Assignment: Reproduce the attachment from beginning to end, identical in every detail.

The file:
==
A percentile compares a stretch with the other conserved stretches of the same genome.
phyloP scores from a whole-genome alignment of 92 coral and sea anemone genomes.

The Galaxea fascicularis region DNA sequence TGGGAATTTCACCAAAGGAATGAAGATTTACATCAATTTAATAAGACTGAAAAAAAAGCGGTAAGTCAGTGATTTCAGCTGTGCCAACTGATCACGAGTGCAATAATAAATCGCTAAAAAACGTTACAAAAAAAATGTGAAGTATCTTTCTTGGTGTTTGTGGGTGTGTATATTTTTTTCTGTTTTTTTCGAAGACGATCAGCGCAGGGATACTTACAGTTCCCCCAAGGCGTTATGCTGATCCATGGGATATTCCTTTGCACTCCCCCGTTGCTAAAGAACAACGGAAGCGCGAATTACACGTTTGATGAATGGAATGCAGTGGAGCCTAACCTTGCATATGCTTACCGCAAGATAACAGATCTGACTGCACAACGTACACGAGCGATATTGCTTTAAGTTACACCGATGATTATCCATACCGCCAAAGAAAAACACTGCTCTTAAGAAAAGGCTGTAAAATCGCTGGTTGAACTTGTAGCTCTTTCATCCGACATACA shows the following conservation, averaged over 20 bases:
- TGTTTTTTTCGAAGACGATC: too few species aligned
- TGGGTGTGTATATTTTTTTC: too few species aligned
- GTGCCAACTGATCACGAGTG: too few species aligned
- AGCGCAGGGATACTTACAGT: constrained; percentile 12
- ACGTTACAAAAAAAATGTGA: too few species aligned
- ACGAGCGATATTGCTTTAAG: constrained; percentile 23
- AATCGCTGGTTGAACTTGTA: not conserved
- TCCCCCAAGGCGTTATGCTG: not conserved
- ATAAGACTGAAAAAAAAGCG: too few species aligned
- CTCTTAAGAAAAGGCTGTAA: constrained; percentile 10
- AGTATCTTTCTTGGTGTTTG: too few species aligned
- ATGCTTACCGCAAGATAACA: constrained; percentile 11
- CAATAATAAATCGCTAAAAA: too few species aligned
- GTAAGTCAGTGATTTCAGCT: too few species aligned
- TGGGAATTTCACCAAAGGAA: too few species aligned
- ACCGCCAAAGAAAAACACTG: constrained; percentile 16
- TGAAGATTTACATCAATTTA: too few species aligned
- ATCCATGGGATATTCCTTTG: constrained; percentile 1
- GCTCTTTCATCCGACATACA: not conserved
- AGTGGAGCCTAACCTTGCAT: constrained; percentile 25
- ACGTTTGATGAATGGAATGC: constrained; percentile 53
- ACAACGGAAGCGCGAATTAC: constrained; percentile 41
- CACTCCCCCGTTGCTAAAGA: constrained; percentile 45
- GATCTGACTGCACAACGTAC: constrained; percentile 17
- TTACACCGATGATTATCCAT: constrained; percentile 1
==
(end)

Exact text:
A percentile compares a stretch with the other conserved stretches of the same genome.
phyloP scores from a whole-genome alignment of 92 coral and sea anemone genomes.

The Galaxea fascicularis region DNA sequence TGGGAATTTCACCAAAGGAATGAAGATTTACATCAATTTAATAAGACTGAAAAAAAAGCGGTAAGTCAGTGATTTCAGCTGTGCCAACTGATCACGAGTGCAATAATAAATCGCTAAAAAACGTTACAAAAAAAATGTGAAGTATCTTTCTTGGTGTTTGTGGGTGTGTATATTTTTTTCTGTTTTTTTCGAAGACGATCAGCGCAGGGATACTTACAGTTCCCCCAAGGCGTTATGCTGATCCATGGGATATTCCTTTGCACTCCCCCGTTGCTAAAGAACAACGGAAGCGCGAATTACACGTTTGATGAATGGAATGCAGTGGAGCCTAACCTTGCATATGCTTACCGCAAGATAACAGATCTGACTGCACAACGTACACGAGCGATATTGCTTTAAGTTACACCGATGATTATCCATACCGCCAAAGAAAAACACTGCTCTTAAGAAAAGGCTGTAAAATCGCTGGTTGAACTTGTAGCTCTTTCATCCGACATACA shows the following conservation, averaged over 20 bases:
- TGTTTTTTTCGAAGACGATC: too few species aligned
- TGGGTGTGTATATTTTTTTC: too few species aligned
- GTGCCAACTGATCACGAGTG: too few species aligned
- AGCGCAGGGATACTTACAGT: constrained; percentile 12
- ACGTTACAAAAAAAATGTGA: too few species aligned
- ACGAGCGATATTGCTTTAAG: constrained; percentile 23
- AATCGCTGGTTGAACTTGTA: not conserved
- TCCCCCAAGGCGTTATGCTG: not conserved
- ATAAGACTGAAAAAAAAGCG: too few species aligned
- CTCTTAAGAAAAGGCTGTAA: constrained; percentile 10
- AGTATCTTTCTTGGTGTTTG: too few species aligned
- ATGCTTACCGCAAGATAACA: constrained; percentile 11
- CAATAATAAATCGCTAAAAA: too few species aligned
- GTAAGTCAGTGATTTCAGCT: too few species aligned
- TGGGAATTTCACCAAAGGAA: too few species aligned
- ACCGCCAAAGAAAAACACTG: constrained; percentile 16
- TGAAGATTTACATCAATTTA: too few species aligned
- ATCCATGGGATATTCCTTTG: constrained; percentile 1
- GCTCTTTCATCCGACATACA: not conserved
- AGTGGAGCCTAACCTTGCAT: constrained; percentile 25
- ACGTTTGATGAATGGAATGC: constrained; percentile 53
- ACAACGGAAGCGCGAATTAC: constrained; percentile 41
- CACTCCCCCGTTGCTAAAGA: constrained; percentile 45
- GATCTGACTGCACAACGTAC: constrained; percentile 17
- TTACACCGATGATTATCCAT: constrained; percentile 1